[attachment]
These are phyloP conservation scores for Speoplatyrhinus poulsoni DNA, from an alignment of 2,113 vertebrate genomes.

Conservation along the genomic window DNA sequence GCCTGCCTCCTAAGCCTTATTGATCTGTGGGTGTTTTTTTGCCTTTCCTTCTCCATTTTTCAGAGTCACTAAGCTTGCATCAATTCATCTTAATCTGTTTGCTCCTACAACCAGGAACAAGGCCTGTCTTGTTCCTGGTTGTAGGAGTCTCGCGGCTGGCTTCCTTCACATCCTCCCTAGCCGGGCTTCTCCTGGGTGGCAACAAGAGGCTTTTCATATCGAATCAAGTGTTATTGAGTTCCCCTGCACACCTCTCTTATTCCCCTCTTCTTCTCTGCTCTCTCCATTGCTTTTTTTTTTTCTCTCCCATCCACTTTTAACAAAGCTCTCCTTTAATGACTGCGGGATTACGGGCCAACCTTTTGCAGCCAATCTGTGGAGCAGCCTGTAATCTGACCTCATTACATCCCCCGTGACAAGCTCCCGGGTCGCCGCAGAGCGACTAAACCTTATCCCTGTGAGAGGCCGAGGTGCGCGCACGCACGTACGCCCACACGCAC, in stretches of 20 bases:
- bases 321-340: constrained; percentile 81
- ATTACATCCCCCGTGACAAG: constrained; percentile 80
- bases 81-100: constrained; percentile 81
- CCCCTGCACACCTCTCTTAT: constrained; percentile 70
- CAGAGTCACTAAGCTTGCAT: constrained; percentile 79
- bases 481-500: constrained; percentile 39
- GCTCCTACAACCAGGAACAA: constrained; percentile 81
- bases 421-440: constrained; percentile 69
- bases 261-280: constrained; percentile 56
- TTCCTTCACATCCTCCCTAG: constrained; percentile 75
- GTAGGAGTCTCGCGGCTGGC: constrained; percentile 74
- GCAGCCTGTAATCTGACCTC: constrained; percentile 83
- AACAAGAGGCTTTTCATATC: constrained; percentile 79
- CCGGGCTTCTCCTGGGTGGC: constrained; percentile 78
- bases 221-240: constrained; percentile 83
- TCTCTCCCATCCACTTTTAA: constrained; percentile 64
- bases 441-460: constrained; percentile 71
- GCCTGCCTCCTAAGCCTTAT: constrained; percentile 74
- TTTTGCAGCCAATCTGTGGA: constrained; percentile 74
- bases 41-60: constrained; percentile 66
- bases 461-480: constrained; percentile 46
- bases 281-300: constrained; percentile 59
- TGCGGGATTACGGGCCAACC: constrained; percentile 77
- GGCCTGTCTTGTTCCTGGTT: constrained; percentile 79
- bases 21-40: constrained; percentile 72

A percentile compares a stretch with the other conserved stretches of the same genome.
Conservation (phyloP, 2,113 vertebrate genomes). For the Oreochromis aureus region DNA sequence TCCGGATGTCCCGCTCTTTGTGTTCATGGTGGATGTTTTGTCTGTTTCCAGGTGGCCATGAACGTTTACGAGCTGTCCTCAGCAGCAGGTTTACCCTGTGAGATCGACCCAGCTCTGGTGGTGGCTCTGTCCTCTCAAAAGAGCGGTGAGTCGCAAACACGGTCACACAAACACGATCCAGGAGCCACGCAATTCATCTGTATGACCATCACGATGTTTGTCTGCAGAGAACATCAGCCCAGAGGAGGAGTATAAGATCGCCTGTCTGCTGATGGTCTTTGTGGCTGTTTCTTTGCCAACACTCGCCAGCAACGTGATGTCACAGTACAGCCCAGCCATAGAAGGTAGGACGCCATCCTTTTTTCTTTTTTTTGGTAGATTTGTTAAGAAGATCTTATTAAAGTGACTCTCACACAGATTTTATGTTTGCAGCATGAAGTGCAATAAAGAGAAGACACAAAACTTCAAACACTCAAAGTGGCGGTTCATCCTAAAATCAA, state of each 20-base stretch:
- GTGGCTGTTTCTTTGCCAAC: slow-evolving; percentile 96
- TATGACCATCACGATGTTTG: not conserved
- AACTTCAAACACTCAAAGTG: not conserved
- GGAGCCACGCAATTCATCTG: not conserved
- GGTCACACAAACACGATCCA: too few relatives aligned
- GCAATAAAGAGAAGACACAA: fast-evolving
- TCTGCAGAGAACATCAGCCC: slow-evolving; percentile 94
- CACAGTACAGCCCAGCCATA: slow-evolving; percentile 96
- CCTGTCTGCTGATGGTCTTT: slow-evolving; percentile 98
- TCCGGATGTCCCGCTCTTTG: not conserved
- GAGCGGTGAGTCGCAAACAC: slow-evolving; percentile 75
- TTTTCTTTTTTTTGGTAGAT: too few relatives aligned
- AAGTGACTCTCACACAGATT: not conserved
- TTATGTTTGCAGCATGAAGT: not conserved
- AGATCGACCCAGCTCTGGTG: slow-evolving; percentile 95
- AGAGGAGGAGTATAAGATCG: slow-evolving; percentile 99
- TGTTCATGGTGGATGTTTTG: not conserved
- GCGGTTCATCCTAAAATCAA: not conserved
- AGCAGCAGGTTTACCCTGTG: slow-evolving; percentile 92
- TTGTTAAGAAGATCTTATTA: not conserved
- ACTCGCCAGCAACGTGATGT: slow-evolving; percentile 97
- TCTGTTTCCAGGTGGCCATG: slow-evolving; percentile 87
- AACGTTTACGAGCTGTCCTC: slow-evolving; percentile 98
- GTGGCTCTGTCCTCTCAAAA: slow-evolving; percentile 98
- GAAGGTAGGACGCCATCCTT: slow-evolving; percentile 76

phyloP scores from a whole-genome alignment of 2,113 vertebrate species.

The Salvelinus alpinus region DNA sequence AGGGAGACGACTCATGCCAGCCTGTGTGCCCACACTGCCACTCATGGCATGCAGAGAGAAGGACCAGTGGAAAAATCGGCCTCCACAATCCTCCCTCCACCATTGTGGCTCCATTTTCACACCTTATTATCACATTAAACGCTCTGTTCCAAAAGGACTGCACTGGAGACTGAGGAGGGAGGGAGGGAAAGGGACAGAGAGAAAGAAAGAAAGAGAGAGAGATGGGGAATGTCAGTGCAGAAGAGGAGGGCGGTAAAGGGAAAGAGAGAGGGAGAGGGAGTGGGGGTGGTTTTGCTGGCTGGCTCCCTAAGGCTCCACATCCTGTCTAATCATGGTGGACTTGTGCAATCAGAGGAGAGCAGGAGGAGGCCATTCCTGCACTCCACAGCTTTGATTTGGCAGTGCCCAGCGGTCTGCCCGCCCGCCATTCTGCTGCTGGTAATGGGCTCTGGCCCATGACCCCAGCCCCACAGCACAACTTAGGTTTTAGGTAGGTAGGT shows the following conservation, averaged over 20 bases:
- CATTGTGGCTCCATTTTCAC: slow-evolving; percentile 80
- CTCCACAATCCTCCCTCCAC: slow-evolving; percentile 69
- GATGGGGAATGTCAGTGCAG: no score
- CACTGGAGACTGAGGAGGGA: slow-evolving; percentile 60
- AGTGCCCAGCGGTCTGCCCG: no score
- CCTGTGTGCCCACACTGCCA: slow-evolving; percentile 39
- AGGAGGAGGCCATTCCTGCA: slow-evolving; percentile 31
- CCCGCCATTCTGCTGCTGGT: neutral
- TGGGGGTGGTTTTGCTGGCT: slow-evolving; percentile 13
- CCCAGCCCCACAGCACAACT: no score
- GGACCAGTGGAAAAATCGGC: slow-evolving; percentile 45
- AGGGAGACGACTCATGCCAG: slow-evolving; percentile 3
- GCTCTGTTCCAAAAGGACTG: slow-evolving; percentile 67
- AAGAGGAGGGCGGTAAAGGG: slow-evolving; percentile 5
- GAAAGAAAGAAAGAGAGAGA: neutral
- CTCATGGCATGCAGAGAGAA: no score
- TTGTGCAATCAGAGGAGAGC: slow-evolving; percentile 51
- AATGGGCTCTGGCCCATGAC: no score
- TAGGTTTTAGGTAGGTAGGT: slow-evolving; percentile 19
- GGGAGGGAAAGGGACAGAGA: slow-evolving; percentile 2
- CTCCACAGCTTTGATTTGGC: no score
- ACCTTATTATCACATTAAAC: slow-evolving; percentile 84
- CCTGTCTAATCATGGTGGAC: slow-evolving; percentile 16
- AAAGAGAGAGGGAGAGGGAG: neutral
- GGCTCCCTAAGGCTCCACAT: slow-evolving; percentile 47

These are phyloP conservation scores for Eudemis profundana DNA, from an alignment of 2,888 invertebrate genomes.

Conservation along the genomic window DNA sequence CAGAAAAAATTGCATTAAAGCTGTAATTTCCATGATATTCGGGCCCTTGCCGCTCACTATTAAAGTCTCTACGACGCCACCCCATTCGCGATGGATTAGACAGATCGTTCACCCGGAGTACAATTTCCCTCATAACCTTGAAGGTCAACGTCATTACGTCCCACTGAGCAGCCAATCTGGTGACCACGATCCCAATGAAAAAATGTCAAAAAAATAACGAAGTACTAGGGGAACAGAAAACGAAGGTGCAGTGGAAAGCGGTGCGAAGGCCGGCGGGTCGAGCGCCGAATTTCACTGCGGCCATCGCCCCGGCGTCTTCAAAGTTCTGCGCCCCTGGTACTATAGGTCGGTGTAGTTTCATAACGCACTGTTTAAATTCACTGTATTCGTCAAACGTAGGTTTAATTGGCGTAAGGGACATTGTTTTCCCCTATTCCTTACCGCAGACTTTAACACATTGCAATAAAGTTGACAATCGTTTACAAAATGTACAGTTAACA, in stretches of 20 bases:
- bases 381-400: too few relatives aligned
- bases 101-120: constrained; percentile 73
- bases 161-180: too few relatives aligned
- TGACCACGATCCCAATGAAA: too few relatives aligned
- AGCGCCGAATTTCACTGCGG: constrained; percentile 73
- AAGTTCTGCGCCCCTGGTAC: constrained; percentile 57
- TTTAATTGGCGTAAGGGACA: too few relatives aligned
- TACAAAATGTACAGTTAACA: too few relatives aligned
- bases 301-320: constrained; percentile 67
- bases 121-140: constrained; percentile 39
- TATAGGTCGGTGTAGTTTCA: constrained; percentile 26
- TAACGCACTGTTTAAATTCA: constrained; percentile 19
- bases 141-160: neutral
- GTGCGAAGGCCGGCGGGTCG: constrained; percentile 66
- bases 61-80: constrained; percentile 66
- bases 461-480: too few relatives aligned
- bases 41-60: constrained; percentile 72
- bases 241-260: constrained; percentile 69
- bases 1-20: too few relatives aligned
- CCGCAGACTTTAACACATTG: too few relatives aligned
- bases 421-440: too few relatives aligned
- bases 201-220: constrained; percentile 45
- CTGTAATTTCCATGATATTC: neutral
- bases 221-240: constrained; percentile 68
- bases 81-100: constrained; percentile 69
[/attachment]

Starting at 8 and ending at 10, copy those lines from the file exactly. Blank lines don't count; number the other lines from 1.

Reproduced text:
- bases 481-500: constrained; percentile 39
- GCTCCTACAACCAGGAACAA: constrained; percentile 81
- bases 421-440: constrained; percentile 69